Whether you are playing live poker or online poker it really makes no difference, your opponents will still be watching how you play. If you think that low-stakes online players be it at limit, no-limit or whatever do not fit into this category then think again. They may be unsophisticated and they may be multi-tabling or doing other things, but if you raised every single hand pre-flop then they would know about it……..trust me. It is basically the extent of how much they watch you that differs depending on the level. I know of at least one online player who takes notes on his own play during every session. He notes how often he has raised, called raises, bluffed, shown hands down, etc. He single tables so he feels that this and watching his opponents gets him every possible edge that he can get.
If you have been dealt a succession of strong hands at the start of the session and won without a showdown then obviously your opponents do not know that you were dealt these hands. It now looks to your opponents that you are either bluffing more than normal or you may even be more extreme than that and be a wild maniac. If you are playing at a fair level where the regs are pretty solid then they will certainly be preparing to adjust to you.
The key here is to adjust before they do. If you can time these adjustments very well, then you can really save some serious money over the space of a year by changing gears and slowing down. Really sophisticated play goes even beyond that and if you were raising a lot pre-flop and one of your opponents three bets you then you may have margin here to four bet. However this is advanced play and not the point of the article, as the standard line when you raise with a mediocre holding and get three bet is to fold.
Any money that you save is identical to money that you win. If you fold instead of raising a hand where you would have been three bet had you raised, then you have more than likely just saved 3.5 big blinds. So you now slow down, hold your profits and eliminate bluffs. During this period where your initial play has basically set the tone, you can take advantage of your image if you happen to get dealt another powerful hand.
The same can be said if you have been winning or losing. It is a fact that winning players can intimidate other players while losing players can often be seen as weak and get targeted more. Very few players play well when they are losing. In fact, I even heard of one high-stakes online player who played $25-$50 who only ever used one buy-in per day because losing $5000 per day was his own personal stop loss.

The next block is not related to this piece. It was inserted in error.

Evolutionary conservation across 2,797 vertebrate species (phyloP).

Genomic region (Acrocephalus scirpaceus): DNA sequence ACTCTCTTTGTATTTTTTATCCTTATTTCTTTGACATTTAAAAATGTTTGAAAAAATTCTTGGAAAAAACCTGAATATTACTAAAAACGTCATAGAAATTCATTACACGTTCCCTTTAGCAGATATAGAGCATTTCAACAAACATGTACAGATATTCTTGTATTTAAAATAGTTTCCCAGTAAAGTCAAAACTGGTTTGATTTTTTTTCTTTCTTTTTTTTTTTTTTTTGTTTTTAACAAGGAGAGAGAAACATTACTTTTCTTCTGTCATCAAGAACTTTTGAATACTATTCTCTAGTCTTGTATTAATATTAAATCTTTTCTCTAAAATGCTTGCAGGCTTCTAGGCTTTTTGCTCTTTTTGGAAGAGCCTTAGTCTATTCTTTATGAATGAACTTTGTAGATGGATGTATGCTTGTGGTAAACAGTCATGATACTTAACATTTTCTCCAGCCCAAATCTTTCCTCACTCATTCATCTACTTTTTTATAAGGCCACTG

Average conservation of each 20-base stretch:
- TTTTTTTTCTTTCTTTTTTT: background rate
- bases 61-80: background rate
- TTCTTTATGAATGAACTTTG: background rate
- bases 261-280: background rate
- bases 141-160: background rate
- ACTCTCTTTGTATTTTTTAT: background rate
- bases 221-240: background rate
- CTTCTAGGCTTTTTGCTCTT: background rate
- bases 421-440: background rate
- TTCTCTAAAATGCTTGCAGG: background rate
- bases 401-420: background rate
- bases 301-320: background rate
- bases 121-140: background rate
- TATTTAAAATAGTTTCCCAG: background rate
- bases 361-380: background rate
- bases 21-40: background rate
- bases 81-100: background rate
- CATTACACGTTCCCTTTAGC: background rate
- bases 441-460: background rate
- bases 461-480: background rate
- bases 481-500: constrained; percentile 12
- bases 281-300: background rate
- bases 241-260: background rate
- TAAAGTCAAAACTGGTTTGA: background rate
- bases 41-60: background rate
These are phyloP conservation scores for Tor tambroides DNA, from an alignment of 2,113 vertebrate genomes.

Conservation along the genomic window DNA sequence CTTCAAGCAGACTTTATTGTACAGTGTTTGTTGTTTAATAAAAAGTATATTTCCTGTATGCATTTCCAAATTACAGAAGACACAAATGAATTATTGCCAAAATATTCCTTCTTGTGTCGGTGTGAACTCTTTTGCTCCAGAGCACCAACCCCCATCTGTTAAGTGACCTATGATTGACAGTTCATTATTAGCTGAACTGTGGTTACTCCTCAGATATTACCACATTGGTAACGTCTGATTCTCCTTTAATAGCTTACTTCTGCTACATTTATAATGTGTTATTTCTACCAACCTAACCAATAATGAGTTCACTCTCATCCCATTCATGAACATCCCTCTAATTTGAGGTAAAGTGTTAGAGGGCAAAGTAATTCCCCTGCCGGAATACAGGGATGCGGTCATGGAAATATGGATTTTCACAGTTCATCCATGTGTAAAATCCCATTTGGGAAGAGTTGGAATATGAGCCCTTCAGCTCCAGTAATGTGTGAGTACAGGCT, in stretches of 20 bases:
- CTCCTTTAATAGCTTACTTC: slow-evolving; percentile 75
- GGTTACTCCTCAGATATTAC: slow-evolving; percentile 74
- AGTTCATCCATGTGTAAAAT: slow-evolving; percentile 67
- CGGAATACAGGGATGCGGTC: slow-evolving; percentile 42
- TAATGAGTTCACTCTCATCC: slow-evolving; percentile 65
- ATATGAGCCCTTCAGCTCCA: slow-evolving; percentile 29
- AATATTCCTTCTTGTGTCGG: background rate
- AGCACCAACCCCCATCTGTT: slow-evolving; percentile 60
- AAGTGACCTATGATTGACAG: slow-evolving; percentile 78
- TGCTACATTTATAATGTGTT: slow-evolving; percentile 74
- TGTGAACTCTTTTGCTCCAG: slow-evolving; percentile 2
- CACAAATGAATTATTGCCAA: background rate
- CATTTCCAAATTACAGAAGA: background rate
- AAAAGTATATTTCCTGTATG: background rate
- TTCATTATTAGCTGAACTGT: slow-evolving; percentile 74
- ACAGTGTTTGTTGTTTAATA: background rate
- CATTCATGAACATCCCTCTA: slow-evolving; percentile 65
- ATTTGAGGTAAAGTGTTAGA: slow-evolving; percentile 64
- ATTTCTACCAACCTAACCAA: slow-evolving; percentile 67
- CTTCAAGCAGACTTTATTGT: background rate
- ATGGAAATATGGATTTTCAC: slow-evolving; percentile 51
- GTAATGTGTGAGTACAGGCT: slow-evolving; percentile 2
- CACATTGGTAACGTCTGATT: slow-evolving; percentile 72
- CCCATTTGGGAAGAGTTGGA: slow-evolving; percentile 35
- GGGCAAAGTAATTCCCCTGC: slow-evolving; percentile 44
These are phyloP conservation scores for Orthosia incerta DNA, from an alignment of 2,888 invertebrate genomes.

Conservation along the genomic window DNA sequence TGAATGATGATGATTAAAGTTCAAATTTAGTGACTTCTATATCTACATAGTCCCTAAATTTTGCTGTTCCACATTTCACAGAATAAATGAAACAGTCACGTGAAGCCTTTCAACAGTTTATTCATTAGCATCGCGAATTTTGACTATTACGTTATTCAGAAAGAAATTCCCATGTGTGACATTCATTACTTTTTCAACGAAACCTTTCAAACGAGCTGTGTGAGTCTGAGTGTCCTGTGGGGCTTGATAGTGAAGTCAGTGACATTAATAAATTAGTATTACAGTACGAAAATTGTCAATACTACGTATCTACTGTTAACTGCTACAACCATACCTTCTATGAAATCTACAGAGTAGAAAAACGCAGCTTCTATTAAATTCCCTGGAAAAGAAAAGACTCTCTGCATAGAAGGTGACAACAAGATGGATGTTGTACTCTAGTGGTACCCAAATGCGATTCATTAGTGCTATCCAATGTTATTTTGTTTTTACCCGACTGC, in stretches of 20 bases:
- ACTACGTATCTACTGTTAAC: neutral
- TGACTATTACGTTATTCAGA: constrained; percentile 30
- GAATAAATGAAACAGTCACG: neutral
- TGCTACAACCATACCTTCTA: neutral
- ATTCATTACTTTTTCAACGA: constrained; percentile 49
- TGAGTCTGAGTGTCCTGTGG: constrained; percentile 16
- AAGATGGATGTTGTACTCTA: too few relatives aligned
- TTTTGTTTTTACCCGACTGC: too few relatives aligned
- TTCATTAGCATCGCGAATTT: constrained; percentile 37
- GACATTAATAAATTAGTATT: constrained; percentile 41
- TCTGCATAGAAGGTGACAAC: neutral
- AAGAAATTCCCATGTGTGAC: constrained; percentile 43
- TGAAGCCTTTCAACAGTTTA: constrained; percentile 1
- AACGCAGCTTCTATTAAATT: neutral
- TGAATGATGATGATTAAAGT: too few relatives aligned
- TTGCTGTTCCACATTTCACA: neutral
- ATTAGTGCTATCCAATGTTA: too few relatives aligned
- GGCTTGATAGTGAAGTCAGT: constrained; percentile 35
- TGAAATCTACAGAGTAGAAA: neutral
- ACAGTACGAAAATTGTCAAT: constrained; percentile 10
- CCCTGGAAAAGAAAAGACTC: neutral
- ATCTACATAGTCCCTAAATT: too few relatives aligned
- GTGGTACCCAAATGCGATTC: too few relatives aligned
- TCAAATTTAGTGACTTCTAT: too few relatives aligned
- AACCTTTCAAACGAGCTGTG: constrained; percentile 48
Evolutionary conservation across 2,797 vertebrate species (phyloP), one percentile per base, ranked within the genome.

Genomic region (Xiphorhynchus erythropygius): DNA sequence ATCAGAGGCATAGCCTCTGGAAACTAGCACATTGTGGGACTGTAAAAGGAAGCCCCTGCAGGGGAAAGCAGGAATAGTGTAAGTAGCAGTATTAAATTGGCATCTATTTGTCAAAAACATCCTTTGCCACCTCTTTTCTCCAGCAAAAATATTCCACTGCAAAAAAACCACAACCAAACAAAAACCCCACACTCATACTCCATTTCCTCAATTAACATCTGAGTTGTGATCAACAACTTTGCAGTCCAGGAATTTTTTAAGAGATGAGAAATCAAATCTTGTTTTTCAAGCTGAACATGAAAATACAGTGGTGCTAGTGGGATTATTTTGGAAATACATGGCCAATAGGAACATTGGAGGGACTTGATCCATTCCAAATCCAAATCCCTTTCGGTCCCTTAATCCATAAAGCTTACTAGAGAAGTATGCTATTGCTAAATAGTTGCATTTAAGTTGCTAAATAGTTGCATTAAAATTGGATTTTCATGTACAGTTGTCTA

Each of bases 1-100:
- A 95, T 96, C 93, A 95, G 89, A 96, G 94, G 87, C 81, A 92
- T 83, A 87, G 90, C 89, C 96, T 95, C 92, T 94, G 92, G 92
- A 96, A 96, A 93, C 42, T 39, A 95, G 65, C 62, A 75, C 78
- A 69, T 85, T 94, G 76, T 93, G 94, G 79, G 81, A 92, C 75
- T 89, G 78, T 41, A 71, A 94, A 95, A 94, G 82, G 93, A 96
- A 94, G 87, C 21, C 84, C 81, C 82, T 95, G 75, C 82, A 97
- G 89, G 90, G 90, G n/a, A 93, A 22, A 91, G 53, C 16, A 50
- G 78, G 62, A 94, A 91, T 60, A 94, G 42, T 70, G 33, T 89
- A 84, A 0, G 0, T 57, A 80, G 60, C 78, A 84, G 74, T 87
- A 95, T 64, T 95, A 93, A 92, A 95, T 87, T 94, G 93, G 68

If you have shown down some really good hands and won some big pots at showdown then your bets and raises will tend to get more respect from solid players who will be watching you. This means that you can bluff more and win some pots before your opponents start adjusting to you. This is akin to when you have been folding a lot. Now the time is right to launch bluffs and follow them through if need be.
It is worth repeating though that making advanced plays based on your own image basically comes second to the adjustments that you make to your opponents' style of play. There are many more of them than there are of you, although that can be countered by the fact that numerous players have the capacity to adjust to you. However that last statement fails to take into account that not all of your opponents will be watching you that closely and this is why making plays based on your own image is second in importance to watching the other players.
Hand tracking software like Poker Office is great at providing you with valuable game data, but the statistics they provide are often not used fully by the overwhelming majority of players. Let us look at a certain player for instance who you have tracker data on over 5000 hands. The VPIP, PFA and AF metrics may be accurate but how much does that really tell you about how a player is playing at this very minute or in this session? The fact of the matter is that it doesn’t as these are merely long term averages. Useful though they are in many situations, they can sometimes hold a player back from really reaching a high level with their poker game.
Carl "The Dean" Sampson can be seen at his blog http://www.pokersharkpool.com